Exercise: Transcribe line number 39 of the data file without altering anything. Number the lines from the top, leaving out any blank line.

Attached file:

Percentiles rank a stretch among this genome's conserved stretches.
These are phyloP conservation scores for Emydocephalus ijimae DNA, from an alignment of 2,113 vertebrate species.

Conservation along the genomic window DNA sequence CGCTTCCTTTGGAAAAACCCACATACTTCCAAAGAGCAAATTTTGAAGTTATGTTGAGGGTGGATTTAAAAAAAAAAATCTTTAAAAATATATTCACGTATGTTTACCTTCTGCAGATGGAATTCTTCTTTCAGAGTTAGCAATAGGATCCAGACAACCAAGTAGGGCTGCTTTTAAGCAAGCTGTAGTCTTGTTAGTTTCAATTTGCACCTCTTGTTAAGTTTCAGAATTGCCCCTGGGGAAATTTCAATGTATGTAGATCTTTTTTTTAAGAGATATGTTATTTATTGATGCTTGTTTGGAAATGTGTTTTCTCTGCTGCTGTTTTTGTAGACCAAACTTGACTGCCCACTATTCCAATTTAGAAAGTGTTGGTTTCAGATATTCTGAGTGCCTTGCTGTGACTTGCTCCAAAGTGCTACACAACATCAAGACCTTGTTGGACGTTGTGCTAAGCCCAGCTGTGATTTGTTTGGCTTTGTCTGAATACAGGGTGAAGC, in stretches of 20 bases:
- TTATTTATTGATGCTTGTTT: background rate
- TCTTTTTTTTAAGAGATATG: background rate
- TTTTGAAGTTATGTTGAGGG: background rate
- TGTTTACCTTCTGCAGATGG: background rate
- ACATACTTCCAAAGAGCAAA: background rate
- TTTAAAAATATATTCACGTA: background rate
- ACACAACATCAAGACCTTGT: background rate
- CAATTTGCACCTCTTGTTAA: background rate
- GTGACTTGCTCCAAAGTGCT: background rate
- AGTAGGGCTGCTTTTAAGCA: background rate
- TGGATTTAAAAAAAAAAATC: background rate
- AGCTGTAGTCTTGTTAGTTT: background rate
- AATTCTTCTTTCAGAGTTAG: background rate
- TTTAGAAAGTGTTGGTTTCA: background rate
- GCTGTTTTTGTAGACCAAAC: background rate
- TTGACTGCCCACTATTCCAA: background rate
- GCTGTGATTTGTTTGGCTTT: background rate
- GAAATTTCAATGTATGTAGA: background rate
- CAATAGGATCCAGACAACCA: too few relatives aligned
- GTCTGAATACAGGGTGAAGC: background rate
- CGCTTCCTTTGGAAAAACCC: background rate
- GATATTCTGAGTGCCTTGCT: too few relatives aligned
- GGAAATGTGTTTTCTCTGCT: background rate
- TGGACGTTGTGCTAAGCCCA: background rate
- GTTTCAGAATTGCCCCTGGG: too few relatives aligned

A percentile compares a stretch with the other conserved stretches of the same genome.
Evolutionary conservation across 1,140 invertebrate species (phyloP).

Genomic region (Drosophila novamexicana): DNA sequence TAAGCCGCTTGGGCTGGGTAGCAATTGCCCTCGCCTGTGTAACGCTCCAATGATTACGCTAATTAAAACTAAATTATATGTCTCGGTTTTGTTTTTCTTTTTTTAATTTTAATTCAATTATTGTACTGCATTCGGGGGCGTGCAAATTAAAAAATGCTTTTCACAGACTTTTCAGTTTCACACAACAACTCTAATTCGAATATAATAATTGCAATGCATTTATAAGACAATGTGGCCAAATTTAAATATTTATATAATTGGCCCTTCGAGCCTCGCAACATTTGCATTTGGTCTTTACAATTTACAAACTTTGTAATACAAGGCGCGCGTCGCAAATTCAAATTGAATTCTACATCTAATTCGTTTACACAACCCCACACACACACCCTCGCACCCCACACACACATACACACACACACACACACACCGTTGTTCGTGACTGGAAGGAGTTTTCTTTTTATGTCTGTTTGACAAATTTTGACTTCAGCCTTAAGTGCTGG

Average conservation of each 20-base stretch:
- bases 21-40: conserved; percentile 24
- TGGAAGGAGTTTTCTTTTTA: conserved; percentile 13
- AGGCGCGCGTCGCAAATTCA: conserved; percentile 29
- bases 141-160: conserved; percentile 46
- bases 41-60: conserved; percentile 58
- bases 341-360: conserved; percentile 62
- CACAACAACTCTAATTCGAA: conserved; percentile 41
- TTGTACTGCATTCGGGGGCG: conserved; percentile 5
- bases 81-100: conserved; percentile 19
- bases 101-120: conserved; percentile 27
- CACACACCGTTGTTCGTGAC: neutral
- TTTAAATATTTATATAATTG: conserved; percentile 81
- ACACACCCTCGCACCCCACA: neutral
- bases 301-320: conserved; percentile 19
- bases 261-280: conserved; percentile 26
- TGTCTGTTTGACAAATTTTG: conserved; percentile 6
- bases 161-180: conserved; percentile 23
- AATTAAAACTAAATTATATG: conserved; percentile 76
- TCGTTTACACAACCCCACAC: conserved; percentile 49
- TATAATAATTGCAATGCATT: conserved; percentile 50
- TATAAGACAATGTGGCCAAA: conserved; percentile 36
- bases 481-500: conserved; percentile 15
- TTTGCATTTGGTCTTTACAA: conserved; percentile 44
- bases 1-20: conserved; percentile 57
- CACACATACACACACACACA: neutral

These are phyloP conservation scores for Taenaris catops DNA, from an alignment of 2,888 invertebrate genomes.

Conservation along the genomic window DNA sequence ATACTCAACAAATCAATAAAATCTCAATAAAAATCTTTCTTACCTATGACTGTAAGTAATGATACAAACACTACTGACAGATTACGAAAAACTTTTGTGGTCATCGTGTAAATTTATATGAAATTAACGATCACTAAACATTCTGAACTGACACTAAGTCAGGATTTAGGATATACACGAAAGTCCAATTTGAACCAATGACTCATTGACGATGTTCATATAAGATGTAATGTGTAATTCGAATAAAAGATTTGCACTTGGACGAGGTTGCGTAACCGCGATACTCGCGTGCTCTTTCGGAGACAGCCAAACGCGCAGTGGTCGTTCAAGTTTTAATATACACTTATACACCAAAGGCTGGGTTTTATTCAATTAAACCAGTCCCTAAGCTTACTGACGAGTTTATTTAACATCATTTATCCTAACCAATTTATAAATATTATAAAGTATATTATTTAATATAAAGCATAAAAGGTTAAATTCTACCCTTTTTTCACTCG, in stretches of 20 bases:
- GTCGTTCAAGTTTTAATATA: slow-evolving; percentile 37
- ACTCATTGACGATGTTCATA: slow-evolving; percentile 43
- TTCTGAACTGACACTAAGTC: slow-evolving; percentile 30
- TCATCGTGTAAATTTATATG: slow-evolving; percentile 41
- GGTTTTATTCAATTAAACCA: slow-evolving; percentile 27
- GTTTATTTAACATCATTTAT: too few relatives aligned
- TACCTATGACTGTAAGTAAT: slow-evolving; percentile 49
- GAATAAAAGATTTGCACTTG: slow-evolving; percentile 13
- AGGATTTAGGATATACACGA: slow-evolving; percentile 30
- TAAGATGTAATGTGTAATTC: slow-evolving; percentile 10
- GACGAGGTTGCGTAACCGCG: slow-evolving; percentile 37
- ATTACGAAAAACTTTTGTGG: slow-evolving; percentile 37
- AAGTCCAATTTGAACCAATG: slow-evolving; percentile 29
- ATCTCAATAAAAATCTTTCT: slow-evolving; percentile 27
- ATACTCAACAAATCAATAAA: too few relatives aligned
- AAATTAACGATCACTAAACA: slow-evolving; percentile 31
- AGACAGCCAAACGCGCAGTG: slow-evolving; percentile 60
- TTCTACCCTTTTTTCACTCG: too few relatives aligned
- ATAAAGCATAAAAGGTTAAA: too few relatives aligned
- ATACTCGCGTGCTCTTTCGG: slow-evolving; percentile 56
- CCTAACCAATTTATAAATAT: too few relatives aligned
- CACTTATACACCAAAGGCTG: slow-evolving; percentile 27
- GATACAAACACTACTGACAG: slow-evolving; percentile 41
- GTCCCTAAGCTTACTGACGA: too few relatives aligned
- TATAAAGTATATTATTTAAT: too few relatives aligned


- CACAACAACTCTAATTCGAA: conserved; percentile 41